Sept/Oct  2022 MFA Fatigue Following recent breaches of Uber’s records it’s become apparent that push notifications you receive on your phone are really just a front for another scam. Eventually, the user succumbs to the MFA requests. This has been termed MFA Fatigue. Do not click on these unless you are certain of the origin and timing. Uber and others have now taken action with more sophisticated notifications to render such scams less potent.
Sept 2022 Phishing as a Service with MFA Bypass It was probably inevitable. The emergence of Phishing as a Service  (PhaaS) combines middle-man attacks to spoof web sites and defeat Two Factor authentication. This is part of a PhaaS kit from EvilProxy and was discovered by resecurity in their must read article published in September. this tool allows subscribers with little know-how to set up crippling phishing attacks. Expect this to generate more difficult to detect Phishing attacks.
Sept 2022 Hidden Scary Software Supply Chain Problems in Mobile Apps Just when you thought they fixed security in the Cloud it’s been discovered by Symantec that thousands of mobile apps using open-source SDKs are infected with code that can reveal your AWS credentials. IoS apps and their supply chains are creating these disastrous vulnerabilities. If you are not concerned, then know that including in these are banking apps that are exposing customer data! Oh, and almost every mobile gaming apps are using the same flawed software. Remember delegate don’t abdicate your security.
Sept 2022 The Bumblebee Loader The Bumblebee Loader has recently become the biggest new story on the malware front. Instigated by a single phishing attack, this horrendous new Living-off-the-Land Attack is impacting tens of millions of windows devices. Click the here for the full story.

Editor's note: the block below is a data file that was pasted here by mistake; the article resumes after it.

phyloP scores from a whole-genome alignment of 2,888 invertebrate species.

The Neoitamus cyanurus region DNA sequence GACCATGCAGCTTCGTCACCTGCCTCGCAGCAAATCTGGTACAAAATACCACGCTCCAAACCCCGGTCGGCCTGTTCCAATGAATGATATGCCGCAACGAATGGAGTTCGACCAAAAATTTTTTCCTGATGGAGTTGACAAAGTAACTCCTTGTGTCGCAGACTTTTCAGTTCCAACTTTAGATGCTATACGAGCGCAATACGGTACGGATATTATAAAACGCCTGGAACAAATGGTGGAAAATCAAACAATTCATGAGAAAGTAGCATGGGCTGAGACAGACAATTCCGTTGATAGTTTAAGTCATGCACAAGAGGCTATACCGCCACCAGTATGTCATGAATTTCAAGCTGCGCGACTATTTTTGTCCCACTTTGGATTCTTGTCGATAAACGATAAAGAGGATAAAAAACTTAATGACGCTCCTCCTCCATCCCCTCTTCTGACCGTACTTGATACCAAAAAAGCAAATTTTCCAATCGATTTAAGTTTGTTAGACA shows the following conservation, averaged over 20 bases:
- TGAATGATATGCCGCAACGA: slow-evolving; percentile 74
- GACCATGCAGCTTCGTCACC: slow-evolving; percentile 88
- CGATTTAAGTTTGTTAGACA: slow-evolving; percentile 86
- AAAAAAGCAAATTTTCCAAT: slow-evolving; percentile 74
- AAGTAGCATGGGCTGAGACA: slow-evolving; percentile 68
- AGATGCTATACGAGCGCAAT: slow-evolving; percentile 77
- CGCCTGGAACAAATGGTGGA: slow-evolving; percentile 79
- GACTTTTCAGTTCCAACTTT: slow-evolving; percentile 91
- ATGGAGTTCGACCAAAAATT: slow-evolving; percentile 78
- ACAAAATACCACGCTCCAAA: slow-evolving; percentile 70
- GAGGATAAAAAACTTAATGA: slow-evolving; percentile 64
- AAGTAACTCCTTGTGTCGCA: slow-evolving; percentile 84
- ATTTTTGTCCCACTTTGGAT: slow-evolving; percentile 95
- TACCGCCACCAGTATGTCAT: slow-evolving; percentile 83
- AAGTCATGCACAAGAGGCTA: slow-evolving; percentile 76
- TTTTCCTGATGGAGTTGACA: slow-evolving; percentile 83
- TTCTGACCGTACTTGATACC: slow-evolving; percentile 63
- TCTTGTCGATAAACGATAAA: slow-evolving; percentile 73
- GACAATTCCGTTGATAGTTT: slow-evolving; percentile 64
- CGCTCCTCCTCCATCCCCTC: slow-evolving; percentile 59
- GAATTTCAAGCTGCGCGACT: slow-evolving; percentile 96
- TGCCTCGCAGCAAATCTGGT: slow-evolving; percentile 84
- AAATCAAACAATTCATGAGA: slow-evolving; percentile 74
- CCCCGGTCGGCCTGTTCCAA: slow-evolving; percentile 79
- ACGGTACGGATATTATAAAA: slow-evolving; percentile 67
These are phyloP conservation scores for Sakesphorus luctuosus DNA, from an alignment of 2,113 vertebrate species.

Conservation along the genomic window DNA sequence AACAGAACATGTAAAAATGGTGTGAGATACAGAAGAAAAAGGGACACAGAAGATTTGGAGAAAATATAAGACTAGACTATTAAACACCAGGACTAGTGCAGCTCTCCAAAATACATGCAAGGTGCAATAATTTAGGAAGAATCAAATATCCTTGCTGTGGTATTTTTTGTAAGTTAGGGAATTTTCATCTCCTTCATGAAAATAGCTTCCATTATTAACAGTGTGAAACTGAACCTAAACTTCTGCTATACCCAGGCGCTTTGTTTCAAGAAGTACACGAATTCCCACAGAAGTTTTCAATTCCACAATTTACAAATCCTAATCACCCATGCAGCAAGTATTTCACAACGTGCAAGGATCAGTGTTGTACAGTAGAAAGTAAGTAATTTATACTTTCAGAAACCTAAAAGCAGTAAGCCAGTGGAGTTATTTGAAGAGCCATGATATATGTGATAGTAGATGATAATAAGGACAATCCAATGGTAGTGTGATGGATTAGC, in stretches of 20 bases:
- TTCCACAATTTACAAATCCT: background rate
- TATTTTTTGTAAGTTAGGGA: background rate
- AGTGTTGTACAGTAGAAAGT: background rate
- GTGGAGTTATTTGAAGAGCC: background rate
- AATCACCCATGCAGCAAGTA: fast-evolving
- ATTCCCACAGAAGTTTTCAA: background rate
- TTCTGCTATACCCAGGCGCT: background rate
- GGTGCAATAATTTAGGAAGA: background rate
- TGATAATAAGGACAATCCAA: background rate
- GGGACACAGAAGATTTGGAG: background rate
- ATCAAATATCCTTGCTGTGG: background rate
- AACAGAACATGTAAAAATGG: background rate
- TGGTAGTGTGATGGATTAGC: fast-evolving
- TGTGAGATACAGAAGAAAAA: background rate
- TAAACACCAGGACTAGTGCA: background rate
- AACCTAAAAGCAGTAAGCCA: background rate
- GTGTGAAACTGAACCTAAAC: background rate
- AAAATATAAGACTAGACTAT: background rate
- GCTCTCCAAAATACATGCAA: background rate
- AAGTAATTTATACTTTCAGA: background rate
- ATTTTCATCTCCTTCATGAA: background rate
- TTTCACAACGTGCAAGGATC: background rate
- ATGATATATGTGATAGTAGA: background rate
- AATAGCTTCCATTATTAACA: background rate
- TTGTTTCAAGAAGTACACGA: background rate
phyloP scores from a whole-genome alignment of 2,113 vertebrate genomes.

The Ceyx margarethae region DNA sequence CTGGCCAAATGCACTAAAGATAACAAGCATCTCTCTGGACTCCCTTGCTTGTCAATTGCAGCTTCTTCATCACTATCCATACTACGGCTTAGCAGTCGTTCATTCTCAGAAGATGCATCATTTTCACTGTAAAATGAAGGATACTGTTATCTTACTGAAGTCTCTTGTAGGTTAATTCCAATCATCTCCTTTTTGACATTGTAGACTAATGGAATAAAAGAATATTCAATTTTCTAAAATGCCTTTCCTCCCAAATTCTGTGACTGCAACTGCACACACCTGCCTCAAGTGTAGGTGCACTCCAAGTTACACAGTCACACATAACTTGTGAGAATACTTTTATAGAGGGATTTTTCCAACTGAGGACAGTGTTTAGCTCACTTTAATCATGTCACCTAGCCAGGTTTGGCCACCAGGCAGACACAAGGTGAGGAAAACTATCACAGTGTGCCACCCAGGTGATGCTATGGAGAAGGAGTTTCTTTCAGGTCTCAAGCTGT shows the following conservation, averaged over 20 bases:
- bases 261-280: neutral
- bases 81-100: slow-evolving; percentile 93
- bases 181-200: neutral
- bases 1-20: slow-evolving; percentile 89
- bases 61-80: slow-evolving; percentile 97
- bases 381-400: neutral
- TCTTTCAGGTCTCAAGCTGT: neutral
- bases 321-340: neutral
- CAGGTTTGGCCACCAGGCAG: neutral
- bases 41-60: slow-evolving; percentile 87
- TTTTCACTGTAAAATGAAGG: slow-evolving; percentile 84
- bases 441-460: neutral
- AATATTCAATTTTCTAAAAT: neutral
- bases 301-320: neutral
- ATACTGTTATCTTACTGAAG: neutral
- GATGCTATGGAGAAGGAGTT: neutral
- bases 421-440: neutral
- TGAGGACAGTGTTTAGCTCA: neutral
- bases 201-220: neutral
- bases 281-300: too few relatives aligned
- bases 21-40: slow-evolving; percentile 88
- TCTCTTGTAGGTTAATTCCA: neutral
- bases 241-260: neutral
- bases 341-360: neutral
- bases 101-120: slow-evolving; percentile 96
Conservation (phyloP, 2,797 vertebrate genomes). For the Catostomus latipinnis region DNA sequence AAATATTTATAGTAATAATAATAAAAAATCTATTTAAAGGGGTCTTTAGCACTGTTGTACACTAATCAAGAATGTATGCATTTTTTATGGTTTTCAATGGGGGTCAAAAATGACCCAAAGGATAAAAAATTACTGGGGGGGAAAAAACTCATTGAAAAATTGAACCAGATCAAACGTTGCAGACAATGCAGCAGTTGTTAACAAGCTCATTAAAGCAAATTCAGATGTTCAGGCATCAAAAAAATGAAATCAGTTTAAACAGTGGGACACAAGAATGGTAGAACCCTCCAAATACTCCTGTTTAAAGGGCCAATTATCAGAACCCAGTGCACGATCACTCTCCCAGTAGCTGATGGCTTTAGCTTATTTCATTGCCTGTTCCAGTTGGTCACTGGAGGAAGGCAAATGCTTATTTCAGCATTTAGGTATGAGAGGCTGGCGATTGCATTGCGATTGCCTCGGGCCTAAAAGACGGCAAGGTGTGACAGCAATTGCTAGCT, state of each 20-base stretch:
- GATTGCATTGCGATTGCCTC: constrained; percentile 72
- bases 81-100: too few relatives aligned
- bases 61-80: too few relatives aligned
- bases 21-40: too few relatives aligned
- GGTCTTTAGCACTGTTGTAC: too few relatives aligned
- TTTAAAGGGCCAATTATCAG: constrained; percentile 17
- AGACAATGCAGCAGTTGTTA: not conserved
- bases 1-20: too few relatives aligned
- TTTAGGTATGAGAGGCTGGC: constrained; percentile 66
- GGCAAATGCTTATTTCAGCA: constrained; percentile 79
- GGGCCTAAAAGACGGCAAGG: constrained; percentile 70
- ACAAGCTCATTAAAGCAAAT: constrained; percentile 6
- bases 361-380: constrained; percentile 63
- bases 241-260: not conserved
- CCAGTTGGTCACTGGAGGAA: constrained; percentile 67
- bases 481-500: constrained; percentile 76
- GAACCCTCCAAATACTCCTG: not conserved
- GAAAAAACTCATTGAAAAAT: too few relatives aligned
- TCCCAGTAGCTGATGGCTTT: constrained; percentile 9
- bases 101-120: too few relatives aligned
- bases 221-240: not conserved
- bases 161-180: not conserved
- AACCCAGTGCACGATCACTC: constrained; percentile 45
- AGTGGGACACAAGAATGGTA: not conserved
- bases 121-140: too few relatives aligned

Sept 2022 Quantum Computing The implications of Quantum computing is that nothing (including decrypting nuclear weapon guidance systems – yes we thought that might get your attention) could be more important for world control – if discovered. However, most recent commentary is that it may never happen. The point being invest with caution and focus on other security weak links instead.
Aug 2022 Build in Testing and then actually test it This was definitely not emphasized enough in the book. It’s one thing to effect a disaster recovery program to ensure that data is stored offline and even that restores are done and tested to be valid. What also needs to be done is to look at potential data breach, insider threats, etc., and perform  dress rehearsals for how you can recover. It does not mean that you will be able to second guess a specific problem but at least there will be a Fire-Drill, a tested and a calmly written process when things do go wrong. (Looks so much better than running around like a headless chicken!)